The soft colors and soothing text make this book a great one to read when it’s time to settle down. The details in the illustrations of different parts of the world are great for starting conversations. The one thing that unites them — ten little fingers and ten little toes — will have your little one chanting along and proud of her little fingers and little toes.
Before, During and After Reading
Start with a nursery rhyme. While sitting with your child, bring attention to her fingers or toes. Use her fingers or toes to say the nursery rhyme, “This Little Piggy.”
This little piggy went to market, this little piggy stayed home (touch a finger or toe as you say piggy);
This little piggy had roast beef, this little piggy had none;
And this little piggy cried “wee, wee, wee”, all the way home… (run your fingers up their arm or leg as you say “wee, wee, wee.”)
Use the title to help your child make a prediction as to what the story might be about.
You might say: “The title of the book is Ten Little Fingers and Ten Little Toes. A woman named Mem Fox wrote the words, and Helen Oxenbury drew the pictures. Show me your fingers; let’s count them. Let’s count your toes. What do you think this story will be about?”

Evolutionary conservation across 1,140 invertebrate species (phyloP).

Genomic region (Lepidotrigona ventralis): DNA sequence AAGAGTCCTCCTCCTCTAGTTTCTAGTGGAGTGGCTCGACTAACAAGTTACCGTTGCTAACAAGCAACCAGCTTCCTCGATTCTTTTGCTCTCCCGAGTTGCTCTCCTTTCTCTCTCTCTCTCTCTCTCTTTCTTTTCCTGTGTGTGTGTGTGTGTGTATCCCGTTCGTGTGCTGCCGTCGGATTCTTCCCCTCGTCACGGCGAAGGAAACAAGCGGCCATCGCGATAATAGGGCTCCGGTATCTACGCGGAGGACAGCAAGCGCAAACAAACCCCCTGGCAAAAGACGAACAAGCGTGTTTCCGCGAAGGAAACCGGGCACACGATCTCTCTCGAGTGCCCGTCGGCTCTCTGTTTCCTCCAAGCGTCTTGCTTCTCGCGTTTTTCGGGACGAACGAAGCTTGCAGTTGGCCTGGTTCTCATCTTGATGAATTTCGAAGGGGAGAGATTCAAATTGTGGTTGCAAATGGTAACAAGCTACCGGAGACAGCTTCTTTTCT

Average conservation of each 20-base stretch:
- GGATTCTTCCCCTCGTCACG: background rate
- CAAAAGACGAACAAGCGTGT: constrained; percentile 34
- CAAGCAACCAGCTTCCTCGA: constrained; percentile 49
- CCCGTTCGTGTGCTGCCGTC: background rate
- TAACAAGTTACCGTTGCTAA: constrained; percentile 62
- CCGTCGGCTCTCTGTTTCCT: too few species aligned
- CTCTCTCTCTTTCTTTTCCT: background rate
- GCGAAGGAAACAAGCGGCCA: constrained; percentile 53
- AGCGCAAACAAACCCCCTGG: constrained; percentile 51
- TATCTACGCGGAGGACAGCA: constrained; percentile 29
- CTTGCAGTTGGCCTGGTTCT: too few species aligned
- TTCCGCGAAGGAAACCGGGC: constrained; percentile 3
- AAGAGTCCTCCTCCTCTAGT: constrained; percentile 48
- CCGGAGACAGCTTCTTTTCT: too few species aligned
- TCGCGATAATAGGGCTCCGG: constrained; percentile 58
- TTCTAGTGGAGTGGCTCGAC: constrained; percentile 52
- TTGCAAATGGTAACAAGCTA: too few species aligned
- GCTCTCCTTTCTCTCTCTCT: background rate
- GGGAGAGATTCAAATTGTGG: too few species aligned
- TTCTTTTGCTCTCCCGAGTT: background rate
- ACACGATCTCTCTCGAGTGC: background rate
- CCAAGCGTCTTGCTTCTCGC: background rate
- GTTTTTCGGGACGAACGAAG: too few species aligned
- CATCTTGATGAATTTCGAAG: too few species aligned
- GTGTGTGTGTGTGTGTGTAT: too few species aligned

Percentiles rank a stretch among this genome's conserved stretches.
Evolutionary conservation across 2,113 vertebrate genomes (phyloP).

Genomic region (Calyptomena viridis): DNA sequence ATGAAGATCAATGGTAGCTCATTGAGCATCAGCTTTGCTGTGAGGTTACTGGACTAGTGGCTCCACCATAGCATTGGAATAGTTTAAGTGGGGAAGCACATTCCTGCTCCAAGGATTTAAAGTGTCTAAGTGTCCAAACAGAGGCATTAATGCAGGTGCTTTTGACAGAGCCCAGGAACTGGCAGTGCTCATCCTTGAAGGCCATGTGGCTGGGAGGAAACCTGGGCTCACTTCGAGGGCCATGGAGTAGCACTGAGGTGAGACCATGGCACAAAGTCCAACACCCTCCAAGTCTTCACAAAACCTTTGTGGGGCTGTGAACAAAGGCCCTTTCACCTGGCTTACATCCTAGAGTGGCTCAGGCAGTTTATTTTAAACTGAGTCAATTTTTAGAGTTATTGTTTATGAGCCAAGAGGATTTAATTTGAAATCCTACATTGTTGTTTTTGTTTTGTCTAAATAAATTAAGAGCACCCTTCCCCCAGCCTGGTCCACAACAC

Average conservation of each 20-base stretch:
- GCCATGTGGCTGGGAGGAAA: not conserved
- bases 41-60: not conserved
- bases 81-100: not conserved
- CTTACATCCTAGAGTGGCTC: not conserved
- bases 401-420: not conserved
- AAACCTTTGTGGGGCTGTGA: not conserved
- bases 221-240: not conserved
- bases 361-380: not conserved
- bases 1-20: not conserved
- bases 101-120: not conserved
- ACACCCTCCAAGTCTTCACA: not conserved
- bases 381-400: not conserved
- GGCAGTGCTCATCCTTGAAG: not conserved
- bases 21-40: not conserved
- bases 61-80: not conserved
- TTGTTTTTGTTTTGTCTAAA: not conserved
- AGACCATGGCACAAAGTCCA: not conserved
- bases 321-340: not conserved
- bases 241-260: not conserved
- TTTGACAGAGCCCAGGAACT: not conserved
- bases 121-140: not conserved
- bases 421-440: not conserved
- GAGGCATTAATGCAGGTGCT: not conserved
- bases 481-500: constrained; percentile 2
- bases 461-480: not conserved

Introduce the front cover of the book and talk about what you see. You might say: ”Touch the baby’s fingers on the front cover of this book. How many fingers do you see? Let’s count them. Let’s count the baby’s toes.”
Let your child fill in the blank. As you read, leave off the last word, touch the picture and see if your child can fill in the blank. For example, as you say the rhyme, touch the picture of the fingers and then the toes and say: “And both of these babies, as everyone knows, had ten little _____ and ten little ____.” If your child does not add in the word, that’s okay. You can fill it in and keep on reading.
Find opportunities to add drama to the story. Add movement and motion to dramatize the words as you read. For example, on the page where the baby isn’t feeling well and was sneezing and cold, you could sneeze, hug yourself and shiver. See if your child will copy your drama as you read.
Relate the story to your child’s experiences. Look at the pictures and think about a time when your child might have had a similar experience. You might say: “Look at this picture. What are they riding on? That’s right, a swing! Remember when we went to the playground and you went on the swing? You were going up in the sky and you were laughing just like this baby!”
More to Do
Teach your child the following nursery rhyme.
Ten Little Fingers
Ten little fingers, ten little toes,
Two little ears and one little nose
Two little eyes that shine so bright
And one little mouth to kiss mother goodnight.